“Women,” said Rixy, walking through her exhibition “Enter the Cúcala” at Simmons University’s Trustman Art Gallery. “We go through the most.”
Her paintings depict women in Day-Glo colors, sultry and gorgeous, venomous and bold.
“A lot of my work really wanted to complement those feelings of how raw and vulgar and how hard it is,” said the artist. “Trying to find beauty through the trauma in a lot of different ways.”
Rixy, who is 27, is a voice for the power of femme people. The Black and brown characters the Latinx artist paints are archetypes concocted from her own experience and those of her friends. They’re like goddesses, full in their power, both creator and destroyer.
“Hypnotized by the Charmer” depicts a woman coiled over herself almost like a snake, eyes fierce and nails out.
“There is something about this definition of appearance as a femme person that makes us a target,” Rixy said. She recalled a man who approached her earlier this year.
“He comes up to me while I’m eating,” she said. “He’s like, ‘smile,’ and touches my face.
“I ate for maybe two more seconds,” she went on. “Lost my appetite, left money, and I just got out, just cried in the car. And I was pissed, but I didn’t act on anger.”
But what if she had? “Hypnotized by the Charmer” expresses that ferocity.
Rixy’s career is on the rise. She’s one of public art agency Now + There’s Accelerator Artists, a group chosen each year to create public art in Boston, and is at work on a mural, “Pa*Lante” (or “onward”) that will debut this summer in Roxbury. She’s been tapped by the city of Boston to paint a mural in Allston honoring Rita Hester, a trans woman whose 1998 murder sparked the Transgender Day of Remembrance. Timing for that mural is still in the works.
She moves between the street and the gallery, crafting characters for murals and paintings like the ones in this exhibition on damaged cardboard, adorned with hair extensions, bungee cords, and chains. Rixy calls them studio assemblages.
“She’s working with very unconventional materials. In some cases canvas, but canvas that has been ripped or burned. In other cases, just straight-up cardboard, which has this kind of material memory for her,” said gallery director Helen Popinchalk. “It’s not just a piece of cardboard that comes out of the recycling bin. It’s the back of a TV box that her friend has given her to become a part of this painting.”
Community is a big part of Rixy’s artistic practice; she’s currently artist in residence working with teens at Elevated Thought, a social justice nonprofit in Lawrence. Sustainability is also central.
“I was a broke brown girl growing up. Canvases are expensive, and I don’t like canvases,” Rixy said. “I feel trapped.”
With pieces of cardboard, she fits the frame to the subject, not the other way around.
“I get to put them on the floor and rearrange them,” she said. “I need the frame to complement her.”
Born in Roxbury, the only child of a single mother from Honduras, Rixy grew up moving around and spent several years in Las Vegas. She maintains a deep connection to her extended family. The women in her family, she said, have always broken with societal expectations.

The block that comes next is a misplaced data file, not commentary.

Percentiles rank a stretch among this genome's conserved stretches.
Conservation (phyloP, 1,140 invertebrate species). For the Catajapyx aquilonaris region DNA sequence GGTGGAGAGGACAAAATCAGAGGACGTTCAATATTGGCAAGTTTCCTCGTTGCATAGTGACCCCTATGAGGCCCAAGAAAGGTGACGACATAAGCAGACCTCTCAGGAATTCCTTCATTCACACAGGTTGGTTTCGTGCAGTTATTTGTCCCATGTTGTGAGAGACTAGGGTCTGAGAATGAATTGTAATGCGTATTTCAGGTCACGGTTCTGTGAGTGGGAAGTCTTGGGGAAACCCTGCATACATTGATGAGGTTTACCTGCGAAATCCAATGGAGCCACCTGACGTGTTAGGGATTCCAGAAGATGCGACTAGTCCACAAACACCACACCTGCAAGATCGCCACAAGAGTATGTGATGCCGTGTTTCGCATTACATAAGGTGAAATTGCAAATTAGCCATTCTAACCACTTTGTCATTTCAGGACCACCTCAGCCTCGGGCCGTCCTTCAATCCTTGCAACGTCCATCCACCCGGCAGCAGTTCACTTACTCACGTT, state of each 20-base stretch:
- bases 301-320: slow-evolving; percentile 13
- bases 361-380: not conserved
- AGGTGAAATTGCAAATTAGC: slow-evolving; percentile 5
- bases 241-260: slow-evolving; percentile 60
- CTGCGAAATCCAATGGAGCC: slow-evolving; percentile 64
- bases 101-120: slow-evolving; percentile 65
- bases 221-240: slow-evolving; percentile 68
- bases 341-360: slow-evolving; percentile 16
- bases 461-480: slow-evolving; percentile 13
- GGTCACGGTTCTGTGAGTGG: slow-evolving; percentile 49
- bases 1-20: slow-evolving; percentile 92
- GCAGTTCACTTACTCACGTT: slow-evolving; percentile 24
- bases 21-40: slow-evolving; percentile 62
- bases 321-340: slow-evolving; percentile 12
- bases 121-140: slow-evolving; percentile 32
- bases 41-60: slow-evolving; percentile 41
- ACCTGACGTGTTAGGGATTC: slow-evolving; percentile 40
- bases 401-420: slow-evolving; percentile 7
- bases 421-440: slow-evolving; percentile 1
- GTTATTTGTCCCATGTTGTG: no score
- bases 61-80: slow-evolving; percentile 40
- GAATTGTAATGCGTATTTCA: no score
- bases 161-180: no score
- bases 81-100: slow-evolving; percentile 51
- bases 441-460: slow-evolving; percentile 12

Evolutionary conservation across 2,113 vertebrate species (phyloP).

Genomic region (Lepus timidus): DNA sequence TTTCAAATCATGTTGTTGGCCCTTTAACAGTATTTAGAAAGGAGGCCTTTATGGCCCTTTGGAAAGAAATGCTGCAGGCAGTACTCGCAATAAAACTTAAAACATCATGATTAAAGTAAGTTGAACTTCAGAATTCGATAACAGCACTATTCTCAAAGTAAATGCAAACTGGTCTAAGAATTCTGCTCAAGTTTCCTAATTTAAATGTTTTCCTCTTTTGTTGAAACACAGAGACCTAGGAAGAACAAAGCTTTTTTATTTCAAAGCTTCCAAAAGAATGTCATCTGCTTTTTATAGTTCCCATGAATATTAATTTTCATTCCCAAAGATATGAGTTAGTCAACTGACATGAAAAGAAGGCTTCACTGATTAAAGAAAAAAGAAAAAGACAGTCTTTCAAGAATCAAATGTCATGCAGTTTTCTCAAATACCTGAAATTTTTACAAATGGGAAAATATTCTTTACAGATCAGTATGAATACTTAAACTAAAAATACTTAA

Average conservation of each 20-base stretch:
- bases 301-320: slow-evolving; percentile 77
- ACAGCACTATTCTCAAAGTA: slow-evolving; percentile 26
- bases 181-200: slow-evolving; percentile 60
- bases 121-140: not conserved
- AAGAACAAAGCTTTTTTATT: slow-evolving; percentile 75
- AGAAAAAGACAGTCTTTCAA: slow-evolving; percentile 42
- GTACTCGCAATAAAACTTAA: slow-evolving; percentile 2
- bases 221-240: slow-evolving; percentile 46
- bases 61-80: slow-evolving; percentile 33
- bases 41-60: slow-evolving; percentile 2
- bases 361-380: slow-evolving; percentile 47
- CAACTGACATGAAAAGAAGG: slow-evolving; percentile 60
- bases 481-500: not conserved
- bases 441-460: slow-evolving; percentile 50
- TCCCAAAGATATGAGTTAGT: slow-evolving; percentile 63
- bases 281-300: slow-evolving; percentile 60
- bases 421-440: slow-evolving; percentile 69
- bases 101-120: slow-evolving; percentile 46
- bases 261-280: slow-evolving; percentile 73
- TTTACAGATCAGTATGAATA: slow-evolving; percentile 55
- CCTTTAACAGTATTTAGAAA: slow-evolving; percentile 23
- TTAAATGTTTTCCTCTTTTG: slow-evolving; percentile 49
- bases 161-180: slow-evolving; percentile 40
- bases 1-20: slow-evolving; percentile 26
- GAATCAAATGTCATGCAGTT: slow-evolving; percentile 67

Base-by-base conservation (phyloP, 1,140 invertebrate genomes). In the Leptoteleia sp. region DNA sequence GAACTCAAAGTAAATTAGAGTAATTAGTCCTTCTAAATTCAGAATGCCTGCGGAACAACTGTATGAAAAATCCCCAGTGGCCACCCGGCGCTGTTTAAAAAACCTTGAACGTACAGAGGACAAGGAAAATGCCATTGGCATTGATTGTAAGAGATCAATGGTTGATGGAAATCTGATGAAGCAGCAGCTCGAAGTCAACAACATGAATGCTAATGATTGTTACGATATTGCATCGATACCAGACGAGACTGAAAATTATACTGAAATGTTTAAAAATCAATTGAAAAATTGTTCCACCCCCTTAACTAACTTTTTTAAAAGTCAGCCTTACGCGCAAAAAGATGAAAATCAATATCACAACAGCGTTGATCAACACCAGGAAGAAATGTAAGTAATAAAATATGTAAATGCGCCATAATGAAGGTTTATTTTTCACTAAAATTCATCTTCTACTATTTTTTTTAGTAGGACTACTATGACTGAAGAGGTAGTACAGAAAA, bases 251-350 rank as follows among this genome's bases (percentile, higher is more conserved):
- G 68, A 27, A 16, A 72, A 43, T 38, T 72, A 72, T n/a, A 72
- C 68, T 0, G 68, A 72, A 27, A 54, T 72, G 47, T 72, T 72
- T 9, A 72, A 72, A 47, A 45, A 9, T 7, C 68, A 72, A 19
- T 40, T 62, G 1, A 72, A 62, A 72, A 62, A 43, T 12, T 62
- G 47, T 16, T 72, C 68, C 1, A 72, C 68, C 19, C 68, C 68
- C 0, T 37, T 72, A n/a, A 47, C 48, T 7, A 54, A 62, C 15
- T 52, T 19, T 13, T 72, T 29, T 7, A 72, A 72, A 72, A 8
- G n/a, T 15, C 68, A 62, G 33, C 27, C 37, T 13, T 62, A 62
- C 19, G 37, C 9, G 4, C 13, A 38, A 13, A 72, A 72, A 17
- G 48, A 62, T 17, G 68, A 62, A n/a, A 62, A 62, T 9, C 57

She points to her mother as a prime example.
“My mom’s a single mom. That’s step one, right? Because oftentimes our cultures are like, you have to stay with your husband. It doesn’t matter how crazy the marriage is. And you just sit tight, quiet, and you just do what he says.”
The characters she paints all inhabit the same universe, called Cúcala. (The name, she said, grew out of the Spanish colloquialism her mother used for “vagina” when she was small.) It might be familiar as the title of a song by Cuban American singer Cecilia Cruz, in which it meant, as Rixy put it, “Eureka! Pay attention!”
“It’s this inclusive world where they can be traumatized and powerful and vulnerable,” she said. “Cúcala is like the temple that they live in.”
Or don’t. The three lavender-haired women on a motorcycle in “Now What Kind of Knucklehead Told Y’all To Go This Way?” are looking for Cúcala, Rixy said. “They’re not there yet.”
Some characters know each other, some don’t. Some are kin. And there’s a villain, Machismento, who represents toxic masculinity. The artist hasn’t painted him yet, and she may not.
“He might not actually figuratively exist,” she said, adding that he might be more “like toxic exhaust, like fumes, or the way that it infects their food or infects their mind. Like a silent plague.”
For “Pa*Lante,” her Now + There mural, she plans to paint the world as well as the characters, and to host panel discussions with other femme artists. Her intention, she said, is to create a Cúcala in the community.
“We can build the real tribe,” she said.
ENTER THE CÚCALA: Paintings and Mixed-Media Assemblages by Rixy
At Trustman Art Gallery, Simmons University, 300 The Fenway, through May 13. 617-521-2268, trustman.simmons.edu/exhibits/2022/enter-the-cucala/
Cate McQuaid can be reached at firstname.lastname@example.org. Follow her on Twitter @cmcq.